HomeLettersCommunity Needs Access to Crime Reports

Community Needs Access to Crime Reports

First published in the Feb. 11 print issue of the Glendale News-Press.

I’m curious as to why the crime and arrest logs are no longer published in the Glendale News-Press.
To me, this was an important part of your publication since local news and actual journalism are not readily available these days.
In the fall 2022, I noticed that the Glendale Police Department website suddenly stopped printing their weekly “Notable Arrest” logs, just as local electioneering gathered momentum. The timing suggests a suspiciously conscientious effort to remove any evidence that crime occurs in the city and environs. Hmm …
What prompted my letter? We owned a shop in Glendale, which was family-owned for more than 75 years. I would read the GPD arrest reports and scan various [News-Press] sections for crime logs with information on various crimes in the area (i.e., smash and grab, the gangs of hooligans, the stealing of catalytic converters and burglaries). It heightened our awareness at home and in the shop where we kept a closer eye on unknown persons who entered. It became a valuable tool. I could compare the arrest photo and description, with incidents or persons seen in or near the shop. By the time we were ready to retire, we were lucky, we only had a few incidences of attempted burglary, fraudulent credit card users and theft. I don’t know how any small business can remain open these days!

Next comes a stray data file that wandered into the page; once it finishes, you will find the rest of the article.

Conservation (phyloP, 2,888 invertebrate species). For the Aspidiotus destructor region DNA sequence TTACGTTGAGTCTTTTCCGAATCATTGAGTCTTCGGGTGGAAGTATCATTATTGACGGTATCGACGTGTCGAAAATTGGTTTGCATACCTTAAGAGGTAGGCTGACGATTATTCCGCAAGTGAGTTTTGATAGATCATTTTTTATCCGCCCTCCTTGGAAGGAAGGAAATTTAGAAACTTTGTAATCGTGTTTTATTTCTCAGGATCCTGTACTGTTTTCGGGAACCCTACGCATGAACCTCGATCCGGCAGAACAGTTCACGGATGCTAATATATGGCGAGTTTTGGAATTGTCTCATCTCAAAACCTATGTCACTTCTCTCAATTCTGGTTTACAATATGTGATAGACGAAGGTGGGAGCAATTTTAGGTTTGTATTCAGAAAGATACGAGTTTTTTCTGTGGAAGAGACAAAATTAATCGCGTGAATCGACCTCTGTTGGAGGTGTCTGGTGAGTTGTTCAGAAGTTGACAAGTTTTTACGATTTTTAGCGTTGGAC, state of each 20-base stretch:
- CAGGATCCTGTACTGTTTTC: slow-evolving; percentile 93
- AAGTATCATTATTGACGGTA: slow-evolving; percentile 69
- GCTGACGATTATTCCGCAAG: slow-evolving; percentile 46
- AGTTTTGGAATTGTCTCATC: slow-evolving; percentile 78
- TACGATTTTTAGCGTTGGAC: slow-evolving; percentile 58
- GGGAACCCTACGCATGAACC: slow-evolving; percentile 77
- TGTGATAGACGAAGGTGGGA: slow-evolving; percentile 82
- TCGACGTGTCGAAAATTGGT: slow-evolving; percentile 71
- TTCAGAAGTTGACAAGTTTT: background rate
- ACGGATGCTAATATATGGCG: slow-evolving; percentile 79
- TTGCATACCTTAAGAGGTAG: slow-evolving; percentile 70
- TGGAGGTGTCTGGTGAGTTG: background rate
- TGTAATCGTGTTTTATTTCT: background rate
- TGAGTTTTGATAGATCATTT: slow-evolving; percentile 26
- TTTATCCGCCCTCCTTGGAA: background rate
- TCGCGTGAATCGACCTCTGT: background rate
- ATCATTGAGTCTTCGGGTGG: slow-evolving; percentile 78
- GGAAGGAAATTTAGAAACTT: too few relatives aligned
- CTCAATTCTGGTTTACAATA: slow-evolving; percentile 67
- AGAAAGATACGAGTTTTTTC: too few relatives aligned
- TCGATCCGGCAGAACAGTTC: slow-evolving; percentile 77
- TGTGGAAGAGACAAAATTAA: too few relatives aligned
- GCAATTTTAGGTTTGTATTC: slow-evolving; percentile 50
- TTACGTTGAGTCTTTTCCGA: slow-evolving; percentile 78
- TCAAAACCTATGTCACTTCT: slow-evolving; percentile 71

With that said, we’ve since retired, I have looked to GPD and the Glendale News-Press for information concerning situations in our neighborhood.
I also found that the Crescenta Valley Sheriff’s website had recently stopped publishing their crime log. Why? I know firsthand and therefore, for a fact, that crime exists in this area. I’m wondering who gains from hiding this information? Why did our public officials consciously decide not to continue to inform the public of local dangers? Where is the “transparency” that they always claim? What are they hiding? Who is responsible?
I agree safety of personnel is of greatest importance, but this is not right. We have plenty of laws that are not being followed because they are not being enforced (i.e., speed limits, blackened windows on vehicles, thefts). There is no respect for the law or the enforcers, and therein lies the critical fact that the policies of the current [L.A. County] district attorney encourage this behavior. Others who are emboldened by this omission will just get more blatant in their crimes. This behavior won’t change unless we enforce existing laws.
Publishing crime info allows the public to review the results of our government policies and realize whether policies are effective or ineffective (thus, requiring a change in policy, duh?). We, the public, need this information published and readily available. We should not be shielded from the facts.

Marty Burr
Glendale

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